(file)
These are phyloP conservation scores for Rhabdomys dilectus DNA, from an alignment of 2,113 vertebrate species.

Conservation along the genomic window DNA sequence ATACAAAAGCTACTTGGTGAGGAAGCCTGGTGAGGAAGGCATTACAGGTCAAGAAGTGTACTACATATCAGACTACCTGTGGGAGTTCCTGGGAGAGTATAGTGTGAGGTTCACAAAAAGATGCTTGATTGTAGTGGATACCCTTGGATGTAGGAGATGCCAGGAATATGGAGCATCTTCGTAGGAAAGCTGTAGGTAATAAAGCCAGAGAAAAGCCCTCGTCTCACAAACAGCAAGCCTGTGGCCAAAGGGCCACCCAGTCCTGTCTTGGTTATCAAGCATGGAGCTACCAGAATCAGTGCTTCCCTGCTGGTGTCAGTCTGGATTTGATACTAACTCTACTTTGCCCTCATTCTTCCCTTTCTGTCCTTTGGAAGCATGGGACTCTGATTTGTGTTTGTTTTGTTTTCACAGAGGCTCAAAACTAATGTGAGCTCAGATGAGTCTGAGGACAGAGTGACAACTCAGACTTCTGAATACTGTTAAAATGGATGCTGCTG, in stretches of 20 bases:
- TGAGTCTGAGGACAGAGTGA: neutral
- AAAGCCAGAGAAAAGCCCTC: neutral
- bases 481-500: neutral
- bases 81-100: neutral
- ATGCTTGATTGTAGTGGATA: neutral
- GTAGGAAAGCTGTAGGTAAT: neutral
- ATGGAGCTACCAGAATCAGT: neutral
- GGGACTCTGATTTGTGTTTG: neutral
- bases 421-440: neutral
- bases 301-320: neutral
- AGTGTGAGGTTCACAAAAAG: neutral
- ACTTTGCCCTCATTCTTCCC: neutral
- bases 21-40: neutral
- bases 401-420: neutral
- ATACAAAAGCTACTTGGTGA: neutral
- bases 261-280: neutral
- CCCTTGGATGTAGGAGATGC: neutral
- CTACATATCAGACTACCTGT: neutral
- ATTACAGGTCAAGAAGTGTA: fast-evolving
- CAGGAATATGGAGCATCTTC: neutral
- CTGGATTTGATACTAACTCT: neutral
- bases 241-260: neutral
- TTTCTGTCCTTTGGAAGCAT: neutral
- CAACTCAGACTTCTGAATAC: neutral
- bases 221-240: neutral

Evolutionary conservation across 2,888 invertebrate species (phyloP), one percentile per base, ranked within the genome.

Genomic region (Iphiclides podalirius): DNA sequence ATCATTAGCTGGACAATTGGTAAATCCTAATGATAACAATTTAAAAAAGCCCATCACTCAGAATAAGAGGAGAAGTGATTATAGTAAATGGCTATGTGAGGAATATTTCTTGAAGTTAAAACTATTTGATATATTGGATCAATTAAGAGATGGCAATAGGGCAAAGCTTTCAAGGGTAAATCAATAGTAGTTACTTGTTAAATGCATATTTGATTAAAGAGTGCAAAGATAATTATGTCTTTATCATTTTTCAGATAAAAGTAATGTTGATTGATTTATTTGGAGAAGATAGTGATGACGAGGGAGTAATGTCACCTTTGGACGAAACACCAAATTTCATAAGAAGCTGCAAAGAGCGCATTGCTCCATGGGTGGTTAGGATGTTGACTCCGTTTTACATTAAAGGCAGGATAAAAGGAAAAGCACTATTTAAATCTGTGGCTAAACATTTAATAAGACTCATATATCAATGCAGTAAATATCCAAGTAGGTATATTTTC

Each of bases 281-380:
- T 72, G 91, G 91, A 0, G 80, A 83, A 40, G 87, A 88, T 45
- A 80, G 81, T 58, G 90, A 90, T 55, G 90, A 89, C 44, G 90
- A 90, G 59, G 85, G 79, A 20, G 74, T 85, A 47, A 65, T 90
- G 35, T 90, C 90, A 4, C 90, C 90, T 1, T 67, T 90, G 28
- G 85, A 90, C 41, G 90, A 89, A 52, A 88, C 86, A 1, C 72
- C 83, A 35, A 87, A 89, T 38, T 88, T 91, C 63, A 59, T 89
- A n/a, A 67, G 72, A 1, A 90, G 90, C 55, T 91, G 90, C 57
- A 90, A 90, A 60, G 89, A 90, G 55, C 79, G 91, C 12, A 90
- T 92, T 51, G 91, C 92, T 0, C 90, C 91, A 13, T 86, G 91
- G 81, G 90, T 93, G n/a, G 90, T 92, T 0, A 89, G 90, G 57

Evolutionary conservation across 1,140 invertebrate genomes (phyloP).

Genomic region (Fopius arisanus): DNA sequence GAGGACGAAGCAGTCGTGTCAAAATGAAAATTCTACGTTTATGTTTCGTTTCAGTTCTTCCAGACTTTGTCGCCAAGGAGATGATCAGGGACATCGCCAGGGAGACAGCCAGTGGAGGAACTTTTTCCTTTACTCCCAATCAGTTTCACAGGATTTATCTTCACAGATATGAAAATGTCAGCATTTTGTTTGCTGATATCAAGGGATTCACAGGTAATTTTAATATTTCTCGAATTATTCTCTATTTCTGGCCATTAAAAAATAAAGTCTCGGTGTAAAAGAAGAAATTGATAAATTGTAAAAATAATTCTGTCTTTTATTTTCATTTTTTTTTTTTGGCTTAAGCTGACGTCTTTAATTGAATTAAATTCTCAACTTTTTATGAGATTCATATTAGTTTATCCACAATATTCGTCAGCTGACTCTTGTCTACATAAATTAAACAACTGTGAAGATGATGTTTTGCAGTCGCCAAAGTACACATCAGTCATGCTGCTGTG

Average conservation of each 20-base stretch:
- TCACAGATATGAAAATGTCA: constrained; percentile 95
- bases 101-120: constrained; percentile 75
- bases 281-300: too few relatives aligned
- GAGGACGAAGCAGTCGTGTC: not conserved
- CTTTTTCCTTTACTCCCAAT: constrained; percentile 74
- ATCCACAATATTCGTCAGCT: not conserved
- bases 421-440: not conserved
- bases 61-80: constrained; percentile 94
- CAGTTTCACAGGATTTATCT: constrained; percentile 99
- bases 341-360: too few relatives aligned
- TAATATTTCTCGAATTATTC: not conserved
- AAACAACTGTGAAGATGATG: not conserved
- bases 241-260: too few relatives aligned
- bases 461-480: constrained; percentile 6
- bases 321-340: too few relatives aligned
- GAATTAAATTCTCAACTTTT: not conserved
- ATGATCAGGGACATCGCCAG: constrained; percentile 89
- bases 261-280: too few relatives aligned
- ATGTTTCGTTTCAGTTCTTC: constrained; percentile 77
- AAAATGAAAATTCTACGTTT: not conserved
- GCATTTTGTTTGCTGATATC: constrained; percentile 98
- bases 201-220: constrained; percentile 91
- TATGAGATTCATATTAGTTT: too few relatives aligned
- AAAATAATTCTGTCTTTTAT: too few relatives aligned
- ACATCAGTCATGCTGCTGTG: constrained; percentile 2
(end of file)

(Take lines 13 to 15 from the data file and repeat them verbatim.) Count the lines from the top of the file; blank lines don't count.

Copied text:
- AGTGTGAGGTTCACAAAAAG: neutral
- ACTTTGCCCTCATTCTTCCC: neutral
- bases 21-40: neutral